Businesses of all sizes all too frequently adopt a defensive posture with customers when things go wrong with a product or a service. Surprisingly, or maybe not so surprisingly, customers don’t expect perfection. They do expect quality of effort, courtesy, and a willingness to admit when mistakes are made and an ability to accept responsibility for the mistake, and a willingness to make it right or make up for the error. There’s defective product? Replace it. Arrive late? Apologize and give a discount or a coupon. An employee fails to have the product ready, loses files, or has a bad attitude? Start with an apology and start making it right.
Things not to do:
- Don’t tell the customer “Well, I have a business to run and customers to take care of.” (Essentially saying “You are a customer we don’t care about.”)
- Don’t make excuses for your employees or contractors. “They don’t really work for us or he/she is a trainee.” This doesn’t get you off the hook.
- Don’t say “We’ve never had this problem before in 15 years of business!” That’s nice, but it doesn’t really help the customer you have had the problem with and whose business you are costing money and causing problems for.
- Don’t practice avoidance. Passing the customer’s calls to your trainee, and not returning the pages or responding messages will just escalate the issue. This is especially true if the employee has an attitude problem or—worse still—says directly or implies that the “boss” doesn’t have time for the customer and is avoiding the issue.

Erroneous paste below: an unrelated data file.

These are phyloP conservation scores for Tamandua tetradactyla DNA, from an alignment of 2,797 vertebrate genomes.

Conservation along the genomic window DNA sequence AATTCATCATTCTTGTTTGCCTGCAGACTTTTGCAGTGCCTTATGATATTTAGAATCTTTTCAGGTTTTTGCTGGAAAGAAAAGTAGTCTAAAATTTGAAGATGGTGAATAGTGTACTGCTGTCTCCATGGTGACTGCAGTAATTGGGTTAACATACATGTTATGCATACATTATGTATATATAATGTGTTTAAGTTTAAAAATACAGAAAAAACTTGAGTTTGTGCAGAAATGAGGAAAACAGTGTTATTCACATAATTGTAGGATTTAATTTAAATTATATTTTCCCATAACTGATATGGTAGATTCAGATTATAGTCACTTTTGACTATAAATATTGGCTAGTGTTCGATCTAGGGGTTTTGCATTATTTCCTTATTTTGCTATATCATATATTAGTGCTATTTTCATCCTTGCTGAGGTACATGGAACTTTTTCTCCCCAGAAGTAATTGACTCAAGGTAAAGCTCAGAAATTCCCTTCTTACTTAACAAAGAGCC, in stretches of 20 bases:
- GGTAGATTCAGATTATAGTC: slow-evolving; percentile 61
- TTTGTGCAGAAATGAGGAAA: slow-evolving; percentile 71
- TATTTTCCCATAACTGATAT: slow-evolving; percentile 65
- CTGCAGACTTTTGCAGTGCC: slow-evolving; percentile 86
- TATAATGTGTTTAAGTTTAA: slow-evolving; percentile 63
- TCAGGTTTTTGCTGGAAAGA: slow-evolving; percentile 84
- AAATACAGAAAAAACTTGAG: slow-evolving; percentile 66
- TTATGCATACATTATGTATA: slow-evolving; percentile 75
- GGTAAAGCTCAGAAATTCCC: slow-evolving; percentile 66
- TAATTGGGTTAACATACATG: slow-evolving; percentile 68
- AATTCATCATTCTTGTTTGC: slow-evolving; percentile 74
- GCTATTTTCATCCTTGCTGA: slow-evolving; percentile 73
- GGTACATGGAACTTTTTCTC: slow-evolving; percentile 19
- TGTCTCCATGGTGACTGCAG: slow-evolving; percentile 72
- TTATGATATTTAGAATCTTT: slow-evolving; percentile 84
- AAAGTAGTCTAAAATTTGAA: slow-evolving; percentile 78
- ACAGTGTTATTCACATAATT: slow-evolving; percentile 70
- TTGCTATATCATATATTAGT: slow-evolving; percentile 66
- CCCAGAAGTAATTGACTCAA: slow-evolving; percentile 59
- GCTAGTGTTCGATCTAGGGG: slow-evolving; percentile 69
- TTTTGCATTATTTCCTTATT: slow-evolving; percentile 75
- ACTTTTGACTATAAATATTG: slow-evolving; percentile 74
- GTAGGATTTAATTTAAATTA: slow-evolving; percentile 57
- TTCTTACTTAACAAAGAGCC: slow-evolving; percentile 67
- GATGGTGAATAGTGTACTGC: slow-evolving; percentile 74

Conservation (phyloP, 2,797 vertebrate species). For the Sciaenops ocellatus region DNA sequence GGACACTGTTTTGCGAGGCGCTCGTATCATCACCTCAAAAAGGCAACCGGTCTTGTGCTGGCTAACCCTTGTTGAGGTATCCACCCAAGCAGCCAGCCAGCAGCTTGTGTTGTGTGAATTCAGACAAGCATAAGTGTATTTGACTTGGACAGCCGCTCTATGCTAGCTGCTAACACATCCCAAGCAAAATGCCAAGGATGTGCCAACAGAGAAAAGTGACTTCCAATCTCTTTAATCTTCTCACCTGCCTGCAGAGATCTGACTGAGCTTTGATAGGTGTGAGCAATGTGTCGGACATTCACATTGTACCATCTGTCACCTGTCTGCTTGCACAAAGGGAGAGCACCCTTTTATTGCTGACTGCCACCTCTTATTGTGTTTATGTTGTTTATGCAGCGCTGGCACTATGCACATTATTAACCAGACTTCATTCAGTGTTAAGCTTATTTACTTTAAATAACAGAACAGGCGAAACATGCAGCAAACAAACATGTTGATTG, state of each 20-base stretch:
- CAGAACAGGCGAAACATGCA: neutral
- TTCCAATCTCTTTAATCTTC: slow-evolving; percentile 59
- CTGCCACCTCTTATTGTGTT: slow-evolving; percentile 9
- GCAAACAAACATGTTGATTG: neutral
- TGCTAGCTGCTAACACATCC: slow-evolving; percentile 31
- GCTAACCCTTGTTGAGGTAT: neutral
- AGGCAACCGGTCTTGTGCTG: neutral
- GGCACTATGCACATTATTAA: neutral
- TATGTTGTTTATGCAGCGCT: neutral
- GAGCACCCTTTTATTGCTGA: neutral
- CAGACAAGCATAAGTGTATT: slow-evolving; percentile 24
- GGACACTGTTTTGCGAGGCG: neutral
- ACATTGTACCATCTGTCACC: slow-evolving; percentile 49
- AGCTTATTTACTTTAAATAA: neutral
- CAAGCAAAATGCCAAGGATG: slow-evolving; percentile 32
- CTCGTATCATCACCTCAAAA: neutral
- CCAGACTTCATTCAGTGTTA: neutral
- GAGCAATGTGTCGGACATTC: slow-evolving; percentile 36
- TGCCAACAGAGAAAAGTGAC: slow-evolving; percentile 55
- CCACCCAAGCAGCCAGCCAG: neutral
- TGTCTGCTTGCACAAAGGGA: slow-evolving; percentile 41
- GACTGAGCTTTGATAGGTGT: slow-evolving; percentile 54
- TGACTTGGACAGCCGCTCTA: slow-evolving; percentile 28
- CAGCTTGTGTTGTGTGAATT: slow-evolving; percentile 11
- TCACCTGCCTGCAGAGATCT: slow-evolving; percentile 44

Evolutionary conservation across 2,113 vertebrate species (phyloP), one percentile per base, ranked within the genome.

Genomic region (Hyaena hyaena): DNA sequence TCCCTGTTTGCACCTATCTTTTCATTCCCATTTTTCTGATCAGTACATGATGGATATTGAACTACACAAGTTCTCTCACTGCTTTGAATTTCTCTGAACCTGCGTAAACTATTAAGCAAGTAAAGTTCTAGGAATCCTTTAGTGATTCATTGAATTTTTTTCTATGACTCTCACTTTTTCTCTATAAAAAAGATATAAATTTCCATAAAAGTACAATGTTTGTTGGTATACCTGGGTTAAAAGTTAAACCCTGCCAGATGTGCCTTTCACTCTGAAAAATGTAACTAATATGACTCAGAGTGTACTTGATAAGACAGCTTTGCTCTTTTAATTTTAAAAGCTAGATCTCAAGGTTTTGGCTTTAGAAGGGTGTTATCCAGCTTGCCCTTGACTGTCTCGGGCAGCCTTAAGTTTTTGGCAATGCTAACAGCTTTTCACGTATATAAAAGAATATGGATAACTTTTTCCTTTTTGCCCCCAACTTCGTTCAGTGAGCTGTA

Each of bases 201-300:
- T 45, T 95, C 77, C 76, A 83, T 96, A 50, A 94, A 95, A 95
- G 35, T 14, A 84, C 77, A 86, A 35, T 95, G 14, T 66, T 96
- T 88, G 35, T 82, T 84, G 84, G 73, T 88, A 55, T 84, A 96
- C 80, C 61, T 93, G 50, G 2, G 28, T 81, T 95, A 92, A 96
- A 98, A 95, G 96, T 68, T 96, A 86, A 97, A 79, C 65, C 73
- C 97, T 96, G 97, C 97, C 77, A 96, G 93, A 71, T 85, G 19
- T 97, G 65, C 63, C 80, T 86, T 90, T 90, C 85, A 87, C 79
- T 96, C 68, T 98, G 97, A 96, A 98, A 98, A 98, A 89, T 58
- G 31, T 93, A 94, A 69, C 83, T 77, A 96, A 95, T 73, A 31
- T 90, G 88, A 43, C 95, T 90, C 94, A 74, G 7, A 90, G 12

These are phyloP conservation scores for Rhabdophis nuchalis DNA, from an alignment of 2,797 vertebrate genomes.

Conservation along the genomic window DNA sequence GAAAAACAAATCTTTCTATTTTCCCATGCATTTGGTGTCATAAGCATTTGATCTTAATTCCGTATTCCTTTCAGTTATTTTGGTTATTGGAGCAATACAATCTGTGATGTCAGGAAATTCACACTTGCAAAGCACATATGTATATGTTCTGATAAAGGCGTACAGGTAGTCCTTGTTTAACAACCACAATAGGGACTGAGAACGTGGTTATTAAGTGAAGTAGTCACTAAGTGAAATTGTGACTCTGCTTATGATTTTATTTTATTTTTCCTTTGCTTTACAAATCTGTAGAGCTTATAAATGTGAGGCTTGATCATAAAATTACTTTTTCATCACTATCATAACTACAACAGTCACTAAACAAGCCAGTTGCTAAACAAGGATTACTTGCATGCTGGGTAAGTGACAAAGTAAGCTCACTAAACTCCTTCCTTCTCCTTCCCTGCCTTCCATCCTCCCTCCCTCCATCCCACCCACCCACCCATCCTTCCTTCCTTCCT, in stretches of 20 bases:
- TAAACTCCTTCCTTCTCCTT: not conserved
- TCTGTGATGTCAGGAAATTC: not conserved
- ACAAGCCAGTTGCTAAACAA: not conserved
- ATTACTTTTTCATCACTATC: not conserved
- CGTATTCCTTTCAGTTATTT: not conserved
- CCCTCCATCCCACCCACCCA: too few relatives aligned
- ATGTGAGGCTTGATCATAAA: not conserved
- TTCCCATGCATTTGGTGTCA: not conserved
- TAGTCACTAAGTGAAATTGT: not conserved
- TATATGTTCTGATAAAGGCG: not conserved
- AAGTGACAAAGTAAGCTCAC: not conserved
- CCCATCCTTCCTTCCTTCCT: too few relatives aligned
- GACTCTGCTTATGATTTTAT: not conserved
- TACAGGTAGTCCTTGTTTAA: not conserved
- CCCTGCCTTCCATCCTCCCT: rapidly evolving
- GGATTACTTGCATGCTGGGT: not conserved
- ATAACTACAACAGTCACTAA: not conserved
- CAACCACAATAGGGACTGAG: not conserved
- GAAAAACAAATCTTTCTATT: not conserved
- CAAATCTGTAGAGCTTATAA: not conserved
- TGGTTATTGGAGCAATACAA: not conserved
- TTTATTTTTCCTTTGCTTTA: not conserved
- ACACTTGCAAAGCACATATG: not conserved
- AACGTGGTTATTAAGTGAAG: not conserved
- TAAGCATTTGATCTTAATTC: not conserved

- Don’t roll your eyes, sigh deeply, shrug your shoulders, or tune out the customer when he/she is standing in front of you.
- Don’t lock the door and pretend you aren’t in the office when you have a glass door and the lights are on … and the guy in the office next door says he just saw you and was talking to you.
You get the idea. When it comes to customers, they may not always be right, but when your organization has come up short and done more damage than good, then the customer is right to expect:
- Courtesy and respect, personally and for his/her business.
- The situation to be made good.
- On time, professional, and quality work, attitude, and effort.
Oh, and one more thing: the customer is right to expect the opportunity to decide the degree of customer satisfaction.
Copyright ©2008 F.O.C.U.S. Resource, Inc.
All Rights Reserved